LegalTech always means a lot of vendor meetings and briefings, but I made a point to attend the “Breakfast Briefing” sponsored by the E-Discovery Institute entitled “Counselor, Why Can’t You Google It? – The End of the Multi-Million Dollar Document Review.”
The room was completely packed, mainly because of the star power of the panel that included Craig Ball, Esq., Julia Brickell, Esq. (Altria), Laura Kibbe, Esq. (Pfizer, Inc.), Jonathan Nystrom (Cataphora), and the Honorable David Waxse (District of Kansas).
Before we got to hear from the panel, however, Herb Roitblat provided some statistics from the Institute’s inaugural study based on a dataset from MCI-Verizon acquisition. The Institute will be releasing a white paper based on study in a few months. Ron Friedmann (who I finally got to meet in person) does an excellent job of covering the findings of the study on his blog.
Once the panel got going, there were some intriguing quotes flying around the e-discovery atmosphere:
Judge Waxse (District of Kansas):
- There is NO requirement in the legal system for PRECISION. It only requires REASONABLENESS. (Ron Friendman also picked up on this.)
- It is imperative for the legal profession to rely on technology to automate the discovery process since it’s obvious that relying on attorneys to perform large document review is inefficient and expensive.
- Don’t forget proportionality – it’s in the rules but no one seems to focus on this enough. Judge Waxse stated that he would never overspend on a case just for the review portion.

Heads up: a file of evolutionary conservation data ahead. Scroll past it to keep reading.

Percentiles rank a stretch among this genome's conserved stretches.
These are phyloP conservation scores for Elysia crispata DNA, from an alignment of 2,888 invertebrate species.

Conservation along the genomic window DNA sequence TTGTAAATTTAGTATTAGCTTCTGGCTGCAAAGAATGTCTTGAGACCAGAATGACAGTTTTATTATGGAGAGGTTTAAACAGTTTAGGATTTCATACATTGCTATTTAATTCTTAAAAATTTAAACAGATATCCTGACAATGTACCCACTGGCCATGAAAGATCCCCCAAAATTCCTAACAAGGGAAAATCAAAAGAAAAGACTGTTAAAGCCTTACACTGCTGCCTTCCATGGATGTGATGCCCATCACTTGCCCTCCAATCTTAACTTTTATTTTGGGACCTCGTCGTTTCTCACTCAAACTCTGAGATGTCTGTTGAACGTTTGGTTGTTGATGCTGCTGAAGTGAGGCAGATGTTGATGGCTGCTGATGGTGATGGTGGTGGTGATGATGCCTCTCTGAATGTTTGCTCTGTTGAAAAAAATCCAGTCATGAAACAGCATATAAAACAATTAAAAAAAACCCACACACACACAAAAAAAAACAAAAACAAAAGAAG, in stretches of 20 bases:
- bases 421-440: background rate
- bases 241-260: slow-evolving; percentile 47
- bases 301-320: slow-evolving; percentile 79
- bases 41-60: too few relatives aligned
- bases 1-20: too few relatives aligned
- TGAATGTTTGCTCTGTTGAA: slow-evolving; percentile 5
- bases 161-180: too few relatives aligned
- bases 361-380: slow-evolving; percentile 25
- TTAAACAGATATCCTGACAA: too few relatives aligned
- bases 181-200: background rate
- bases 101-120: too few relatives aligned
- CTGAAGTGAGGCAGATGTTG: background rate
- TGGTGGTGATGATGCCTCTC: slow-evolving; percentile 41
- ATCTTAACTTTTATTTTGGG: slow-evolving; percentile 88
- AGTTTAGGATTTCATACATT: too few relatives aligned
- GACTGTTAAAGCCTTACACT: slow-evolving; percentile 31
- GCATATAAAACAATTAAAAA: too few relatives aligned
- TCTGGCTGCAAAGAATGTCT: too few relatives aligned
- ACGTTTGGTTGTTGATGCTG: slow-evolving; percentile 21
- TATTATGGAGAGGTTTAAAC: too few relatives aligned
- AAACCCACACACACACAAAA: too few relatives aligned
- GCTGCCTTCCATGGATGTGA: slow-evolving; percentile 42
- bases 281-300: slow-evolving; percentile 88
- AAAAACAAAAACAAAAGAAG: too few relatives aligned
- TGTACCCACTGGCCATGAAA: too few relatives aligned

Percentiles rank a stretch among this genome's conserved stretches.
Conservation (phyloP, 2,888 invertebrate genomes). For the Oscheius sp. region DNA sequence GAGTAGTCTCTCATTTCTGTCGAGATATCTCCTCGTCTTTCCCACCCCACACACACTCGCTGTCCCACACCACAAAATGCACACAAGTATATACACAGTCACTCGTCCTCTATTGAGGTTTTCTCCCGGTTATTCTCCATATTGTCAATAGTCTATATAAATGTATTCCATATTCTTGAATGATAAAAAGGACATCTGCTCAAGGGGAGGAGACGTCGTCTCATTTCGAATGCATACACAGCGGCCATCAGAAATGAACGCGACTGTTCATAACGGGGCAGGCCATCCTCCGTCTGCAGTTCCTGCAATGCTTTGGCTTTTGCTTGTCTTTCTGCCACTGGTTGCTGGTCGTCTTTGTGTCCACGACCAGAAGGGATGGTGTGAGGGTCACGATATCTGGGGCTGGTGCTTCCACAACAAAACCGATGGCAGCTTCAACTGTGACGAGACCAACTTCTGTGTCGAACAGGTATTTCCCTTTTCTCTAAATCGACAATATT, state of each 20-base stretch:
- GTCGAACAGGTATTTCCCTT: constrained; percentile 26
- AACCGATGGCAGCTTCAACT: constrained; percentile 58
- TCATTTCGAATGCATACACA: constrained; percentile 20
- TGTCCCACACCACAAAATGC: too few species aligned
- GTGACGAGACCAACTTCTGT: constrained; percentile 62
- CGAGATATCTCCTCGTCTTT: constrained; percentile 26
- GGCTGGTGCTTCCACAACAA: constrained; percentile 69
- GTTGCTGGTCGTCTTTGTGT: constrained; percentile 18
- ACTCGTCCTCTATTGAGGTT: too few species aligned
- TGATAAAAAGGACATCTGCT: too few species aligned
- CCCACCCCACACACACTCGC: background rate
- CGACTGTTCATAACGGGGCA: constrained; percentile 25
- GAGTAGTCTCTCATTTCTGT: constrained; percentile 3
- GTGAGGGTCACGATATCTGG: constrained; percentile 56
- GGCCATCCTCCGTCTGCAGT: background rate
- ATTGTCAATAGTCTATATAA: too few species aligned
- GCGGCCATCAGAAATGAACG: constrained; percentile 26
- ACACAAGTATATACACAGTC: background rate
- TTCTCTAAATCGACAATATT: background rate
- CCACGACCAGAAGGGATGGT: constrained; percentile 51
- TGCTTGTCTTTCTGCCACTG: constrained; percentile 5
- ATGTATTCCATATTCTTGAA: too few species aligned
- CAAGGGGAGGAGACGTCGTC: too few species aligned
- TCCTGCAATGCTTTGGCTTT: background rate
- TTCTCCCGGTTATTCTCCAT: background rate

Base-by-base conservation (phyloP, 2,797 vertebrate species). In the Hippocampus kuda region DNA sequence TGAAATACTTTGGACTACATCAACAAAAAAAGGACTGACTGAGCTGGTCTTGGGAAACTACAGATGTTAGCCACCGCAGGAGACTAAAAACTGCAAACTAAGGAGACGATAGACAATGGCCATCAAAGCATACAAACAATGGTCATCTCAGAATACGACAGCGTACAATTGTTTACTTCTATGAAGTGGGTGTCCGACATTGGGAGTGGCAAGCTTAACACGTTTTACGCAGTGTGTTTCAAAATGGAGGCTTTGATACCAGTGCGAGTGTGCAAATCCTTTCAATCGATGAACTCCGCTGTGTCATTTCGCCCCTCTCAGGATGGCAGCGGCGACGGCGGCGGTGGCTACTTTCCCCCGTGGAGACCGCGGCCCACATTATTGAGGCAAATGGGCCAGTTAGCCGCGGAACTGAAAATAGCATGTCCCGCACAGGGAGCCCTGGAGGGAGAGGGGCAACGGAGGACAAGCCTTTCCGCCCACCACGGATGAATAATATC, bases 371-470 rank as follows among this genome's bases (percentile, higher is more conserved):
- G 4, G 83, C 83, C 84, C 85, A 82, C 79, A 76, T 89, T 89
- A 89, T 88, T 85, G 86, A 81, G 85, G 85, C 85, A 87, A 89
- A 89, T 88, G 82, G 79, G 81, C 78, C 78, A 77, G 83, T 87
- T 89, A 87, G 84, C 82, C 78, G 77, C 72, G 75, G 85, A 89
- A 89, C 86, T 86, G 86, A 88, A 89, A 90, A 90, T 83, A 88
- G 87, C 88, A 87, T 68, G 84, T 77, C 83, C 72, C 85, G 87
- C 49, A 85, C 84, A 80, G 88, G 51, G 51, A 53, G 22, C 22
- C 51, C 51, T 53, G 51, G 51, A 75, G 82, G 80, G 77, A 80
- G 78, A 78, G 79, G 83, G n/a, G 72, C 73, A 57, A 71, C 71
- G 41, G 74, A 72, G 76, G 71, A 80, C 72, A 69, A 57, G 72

- Judge Waxse likes to see both sides solving the e-discovery issues without spending a lot of money (and without involving him if possible).
- If one side proposes what appears to be a reasonable solution to an e-discovery blockade, and the other side cannot prove that the solution is UNreasonable, then Judge Waxse will probably side with you.
Laura Kibbe (Pfizer, Inc.)
- Contract attorneys are the most unreasonable method of review [(i.e. costs and accuracy across the dataset)], but it’s what we’ve been doing for years and years.
- [Referencing the study’s findings where human reviewers were less accurate than a computer-assisted review process, Ms. Kibbe declared:] the original dataset on the MCI-Verizon matter was wrong, but it was fine [(i.e. it was reasonable referring to Judge Waxse’s comment)]. So in reality, we just need to be ‘as bad as’ the Verizon set and we will be fine.
- Ms. Kibbe forces collaboration on her outside counsel by not providing even one e-mail to review until they sit down with the opposing side to hammer out a plan for the collection and review of ESI. She encourages openness and honesty stating that transparency does NOT mean you are showing all of your cards. (Craig Ball seconded her statement by adding that every step of the process, every algorithm, must be exposed to the other side.)